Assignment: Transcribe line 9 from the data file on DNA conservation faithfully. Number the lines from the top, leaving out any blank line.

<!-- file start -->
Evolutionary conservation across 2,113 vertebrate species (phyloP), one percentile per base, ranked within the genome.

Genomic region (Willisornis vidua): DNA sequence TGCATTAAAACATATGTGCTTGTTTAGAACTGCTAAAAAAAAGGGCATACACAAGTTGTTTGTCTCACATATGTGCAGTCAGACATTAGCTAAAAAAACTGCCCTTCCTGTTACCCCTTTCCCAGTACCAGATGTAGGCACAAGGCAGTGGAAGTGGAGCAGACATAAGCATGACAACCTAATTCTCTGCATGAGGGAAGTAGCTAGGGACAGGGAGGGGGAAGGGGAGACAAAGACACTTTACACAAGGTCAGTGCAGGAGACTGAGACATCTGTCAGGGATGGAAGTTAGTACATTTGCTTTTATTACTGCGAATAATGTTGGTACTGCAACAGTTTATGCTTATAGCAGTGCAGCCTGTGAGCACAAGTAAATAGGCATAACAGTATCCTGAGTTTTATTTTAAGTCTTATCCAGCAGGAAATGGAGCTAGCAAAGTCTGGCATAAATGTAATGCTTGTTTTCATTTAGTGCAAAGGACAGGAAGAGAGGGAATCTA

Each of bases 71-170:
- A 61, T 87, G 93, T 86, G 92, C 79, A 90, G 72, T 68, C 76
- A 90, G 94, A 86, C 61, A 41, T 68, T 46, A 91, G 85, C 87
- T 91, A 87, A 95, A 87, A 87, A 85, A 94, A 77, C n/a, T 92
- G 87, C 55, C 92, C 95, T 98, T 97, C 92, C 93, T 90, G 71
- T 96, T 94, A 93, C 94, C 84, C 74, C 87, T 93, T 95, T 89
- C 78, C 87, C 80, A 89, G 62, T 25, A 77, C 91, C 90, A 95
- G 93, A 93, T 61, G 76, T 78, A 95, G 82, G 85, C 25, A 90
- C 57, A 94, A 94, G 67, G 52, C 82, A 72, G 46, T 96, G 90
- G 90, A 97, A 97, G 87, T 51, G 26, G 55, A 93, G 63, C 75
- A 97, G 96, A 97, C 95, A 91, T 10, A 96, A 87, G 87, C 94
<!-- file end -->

- C 78, C 87, C 80, A 89, G 62, T 25, A 77, C 91, C 90, A 95